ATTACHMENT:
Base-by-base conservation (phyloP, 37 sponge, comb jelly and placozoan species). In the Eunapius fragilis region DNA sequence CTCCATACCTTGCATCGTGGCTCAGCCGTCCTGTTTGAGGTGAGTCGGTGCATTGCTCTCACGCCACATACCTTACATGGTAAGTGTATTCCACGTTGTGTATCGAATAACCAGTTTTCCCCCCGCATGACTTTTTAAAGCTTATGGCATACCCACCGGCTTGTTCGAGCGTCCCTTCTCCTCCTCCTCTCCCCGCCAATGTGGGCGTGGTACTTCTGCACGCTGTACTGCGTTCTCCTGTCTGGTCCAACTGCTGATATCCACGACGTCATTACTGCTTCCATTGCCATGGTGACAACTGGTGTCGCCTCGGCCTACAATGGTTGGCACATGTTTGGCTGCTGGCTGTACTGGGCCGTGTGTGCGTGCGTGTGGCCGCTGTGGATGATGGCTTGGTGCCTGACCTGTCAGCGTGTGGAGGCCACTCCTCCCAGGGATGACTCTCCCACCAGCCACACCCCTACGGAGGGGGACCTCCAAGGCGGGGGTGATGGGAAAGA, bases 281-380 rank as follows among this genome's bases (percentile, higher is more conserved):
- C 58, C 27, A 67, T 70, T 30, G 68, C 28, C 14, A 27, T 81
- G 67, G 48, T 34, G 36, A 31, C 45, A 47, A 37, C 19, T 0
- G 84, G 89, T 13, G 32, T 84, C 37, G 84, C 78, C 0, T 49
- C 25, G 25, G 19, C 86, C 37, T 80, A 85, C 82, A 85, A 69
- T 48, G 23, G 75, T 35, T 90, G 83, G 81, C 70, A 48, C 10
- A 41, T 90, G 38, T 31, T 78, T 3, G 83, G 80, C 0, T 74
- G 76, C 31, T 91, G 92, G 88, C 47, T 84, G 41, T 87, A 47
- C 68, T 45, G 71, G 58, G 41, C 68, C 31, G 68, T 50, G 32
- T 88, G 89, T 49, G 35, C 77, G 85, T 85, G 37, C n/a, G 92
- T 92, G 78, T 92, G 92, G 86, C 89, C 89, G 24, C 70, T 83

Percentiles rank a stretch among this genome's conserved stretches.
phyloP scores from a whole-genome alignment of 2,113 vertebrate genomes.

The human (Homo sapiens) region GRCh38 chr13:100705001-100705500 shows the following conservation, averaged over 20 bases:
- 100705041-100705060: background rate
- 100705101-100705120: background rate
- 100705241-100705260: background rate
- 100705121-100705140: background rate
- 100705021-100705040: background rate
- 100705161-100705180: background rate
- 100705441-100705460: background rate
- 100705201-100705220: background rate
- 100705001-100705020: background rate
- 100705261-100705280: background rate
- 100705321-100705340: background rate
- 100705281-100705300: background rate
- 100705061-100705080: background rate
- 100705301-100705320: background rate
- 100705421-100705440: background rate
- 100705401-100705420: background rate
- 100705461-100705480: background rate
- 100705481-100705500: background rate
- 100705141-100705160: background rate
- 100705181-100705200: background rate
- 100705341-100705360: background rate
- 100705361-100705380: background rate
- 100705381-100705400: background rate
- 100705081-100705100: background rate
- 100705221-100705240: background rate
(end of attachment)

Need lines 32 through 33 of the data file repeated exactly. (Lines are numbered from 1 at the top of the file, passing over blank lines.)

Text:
- 100705481-100705500: background rate
- 100705141-100705160: background rate